I came to live in Italy prompted by a work stint in Venice during the summer of 2005. It was the first time I had stayed in Venice for an extended period and also the first time I was introduced to Spritz. Actually it was the first time that I understood how to truly enjoy alcohol, as Venetians are known to be the tipplers of Italy, I began to see the attraction. As you cruise around Venice in the afternoons during the warmer months, you will notice mostly orange and red drinks sitting on the tables of the open air bars.
Spaghetti alla Chitarra con Carciofi e Bottarga
Stepping back into the Ghetto of Rome for this recipe and back to La Taverna Del Ghetto where they have artichokes in some key signature dishes. This is a dish that you’ll find repeated in varying forms around the country from Sardegna to Liguria, Venezia, Puglia and Roma. The key ingredient is fish roe served with artichokes and some form of pasta. It is often found with the hand made pasta varieties of tagliolini or spaghetti alla chittara.
Lasagne ai Carciofi
Making pasta is something that I took for granted as a child. In fact I almost found it a chore to help my mother as she rolled the pasta through the machine, sheet after sheet. It never seemed to stop because if you’re making pasta, you don’t just make some for one meal, but enough for a few dozen meals. And if you’re like my mum, you also make enough for the neighbours and to give to friends so the quantities were out of proportion for a young child.
I seem to remember it would always be on a Saturday afternoon that the table in the spare room would be cleared and dusted with flour. Wet cloths covered freshly kneaded pasta dough while it rested. I was called in to help when it came to the rolling, cutting and hanging. Broomsticks would be placed to rest horizontally between the table and chairs so the freshly cut pasta could be hung to dry. The one thing I do remember enjoying, apart from eating the pasta, was making my own pasta shapes from left over scraps of dough, a sort of maltalgliati.
Crespelle di Saraceno con Crema di Patate e Carciofi
Weather: Cold, wet and windy.
Mood: Tired and hungry.
Thoughts: Eat anywhere that is open.
In the Santa Croce area of Florence there are plenty of restaurants, bars and caffés to choose from but two days before Christmas, lots of them have sealed shutters making options pretty limited. The streets were vacant and quiet, and on a cold wet night all you really want to do is be inside as cozy as possible. Gauging a restaurant by peering through its window is a skill you either have or you don’t and it’s always an awkward feeling trying to back out of restaurant you have entered and then realise that maybe it’s not where you want to spend a few hours, especially if you have already been seated. Fortunately we stumbled upon Boccanegra which, even from across the road, with its wooden exterior and handsome signage appeared welcoming and warm. With a quick peek, it seemed that we could really have a nice relaxed dinner under a very homely candlelight, surrounded by an extensive wine collection sprawling through the two wooden and stone dining rooms, and alongside a hip Florentine clientele being served by groovy looking waitstaff.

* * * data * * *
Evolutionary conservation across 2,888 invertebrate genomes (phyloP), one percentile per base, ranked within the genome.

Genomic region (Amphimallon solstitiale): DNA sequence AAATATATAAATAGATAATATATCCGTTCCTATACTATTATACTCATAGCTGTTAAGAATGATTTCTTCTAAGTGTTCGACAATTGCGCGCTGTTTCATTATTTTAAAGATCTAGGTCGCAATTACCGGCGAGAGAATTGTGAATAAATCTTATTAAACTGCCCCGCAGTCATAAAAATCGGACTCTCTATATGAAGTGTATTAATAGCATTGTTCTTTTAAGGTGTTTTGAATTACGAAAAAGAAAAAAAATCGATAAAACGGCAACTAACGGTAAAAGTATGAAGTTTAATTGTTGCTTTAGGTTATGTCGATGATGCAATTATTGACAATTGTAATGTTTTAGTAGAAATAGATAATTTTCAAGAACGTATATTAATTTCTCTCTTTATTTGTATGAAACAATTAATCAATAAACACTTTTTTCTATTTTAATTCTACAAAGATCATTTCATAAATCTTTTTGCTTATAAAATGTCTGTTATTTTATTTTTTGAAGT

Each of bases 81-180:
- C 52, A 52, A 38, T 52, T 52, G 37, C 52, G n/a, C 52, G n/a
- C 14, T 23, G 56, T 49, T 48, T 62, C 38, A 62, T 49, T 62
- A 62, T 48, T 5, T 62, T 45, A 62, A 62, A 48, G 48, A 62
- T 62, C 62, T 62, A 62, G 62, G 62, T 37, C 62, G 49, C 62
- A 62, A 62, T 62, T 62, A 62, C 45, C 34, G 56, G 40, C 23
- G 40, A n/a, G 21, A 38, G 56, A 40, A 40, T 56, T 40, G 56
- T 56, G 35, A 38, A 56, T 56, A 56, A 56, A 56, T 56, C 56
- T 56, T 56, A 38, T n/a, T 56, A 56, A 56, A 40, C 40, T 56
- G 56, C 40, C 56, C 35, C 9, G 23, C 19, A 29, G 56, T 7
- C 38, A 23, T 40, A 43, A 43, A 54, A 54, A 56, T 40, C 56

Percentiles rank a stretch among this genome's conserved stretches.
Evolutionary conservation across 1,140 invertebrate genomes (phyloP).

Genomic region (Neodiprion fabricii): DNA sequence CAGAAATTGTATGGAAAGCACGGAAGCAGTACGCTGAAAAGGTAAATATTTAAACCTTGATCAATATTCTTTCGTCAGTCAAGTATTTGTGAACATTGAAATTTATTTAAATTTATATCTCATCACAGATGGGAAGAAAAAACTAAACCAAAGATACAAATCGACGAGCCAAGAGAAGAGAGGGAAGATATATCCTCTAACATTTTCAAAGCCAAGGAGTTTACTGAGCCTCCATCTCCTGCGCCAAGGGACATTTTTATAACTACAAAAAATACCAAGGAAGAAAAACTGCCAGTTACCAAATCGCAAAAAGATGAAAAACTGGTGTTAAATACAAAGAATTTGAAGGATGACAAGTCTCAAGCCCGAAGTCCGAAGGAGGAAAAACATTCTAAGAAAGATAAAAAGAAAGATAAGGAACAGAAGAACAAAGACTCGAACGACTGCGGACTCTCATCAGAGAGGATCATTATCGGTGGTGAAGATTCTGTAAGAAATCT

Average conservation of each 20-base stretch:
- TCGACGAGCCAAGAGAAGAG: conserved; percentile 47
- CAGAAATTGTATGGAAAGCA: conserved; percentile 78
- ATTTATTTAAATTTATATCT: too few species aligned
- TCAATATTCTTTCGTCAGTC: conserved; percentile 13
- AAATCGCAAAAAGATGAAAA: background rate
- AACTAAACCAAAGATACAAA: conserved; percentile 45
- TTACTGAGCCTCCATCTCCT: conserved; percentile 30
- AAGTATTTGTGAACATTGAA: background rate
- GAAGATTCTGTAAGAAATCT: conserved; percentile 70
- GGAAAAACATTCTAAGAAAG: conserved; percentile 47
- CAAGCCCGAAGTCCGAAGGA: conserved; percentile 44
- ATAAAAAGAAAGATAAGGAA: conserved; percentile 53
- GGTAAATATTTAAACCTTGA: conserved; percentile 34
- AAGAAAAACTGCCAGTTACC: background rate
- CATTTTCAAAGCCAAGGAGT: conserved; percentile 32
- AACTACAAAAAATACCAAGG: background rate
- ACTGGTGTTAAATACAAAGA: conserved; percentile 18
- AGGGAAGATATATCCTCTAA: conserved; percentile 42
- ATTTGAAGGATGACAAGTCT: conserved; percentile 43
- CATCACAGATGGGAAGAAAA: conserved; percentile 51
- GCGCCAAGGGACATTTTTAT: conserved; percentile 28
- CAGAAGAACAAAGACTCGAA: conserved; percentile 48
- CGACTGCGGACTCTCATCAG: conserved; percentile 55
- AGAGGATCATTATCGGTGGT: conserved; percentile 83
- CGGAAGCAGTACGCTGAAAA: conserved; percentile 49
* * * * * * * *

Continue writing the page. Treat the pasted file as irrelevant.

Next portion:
Risotto in Florence
A quick stop in Florence. We arrived early in the morning and had a tight schedule for the following 36 hours. In eating terms, that’s two lunches and one dinner. Breakfast always seems to be a stand up coffee and croissant so they don’t count.We lived in Florence for a year a while back so navigation was not a problem in terms of finding the right places to hit for lunch. The first stop was at Nerbone which is an institution in the central food markets (mercati centrale di San Lorenzo)of the city. Cheap, fast but you have to get in quick or be patient and wait for a cold, hard, metallic seat to free up. You order cafeteria style, taking a tray from the counter to share a table with a mixture of locals who know where to get a quick, quality lunch, and curious tourists visiting the food markets for the first time.
Carciofi alla Giudea / Artichokes Jewish Style
Carciofi alla Giudea rolls off the tongue a lot easier that Artichokes Jewish Style so I will refer to them by that name in this post.
Now if I had to name my all time favourite artichoke dish, this one would have to be in the top two or three to choose from. Even though I don’t have children, I reckon they’d be a hit with the kids. The leaves become golden and crunchy and are fun to eat, kind of like eating potato crisps. You can work your way around the crispy leaves of the artichoke until you reach the soft tender heart. I don’t know anyone who hasn’t loved these artichokes. They are absolutely unique and instil excitement and curiosity into the eating experience, (or maybe that’s just me).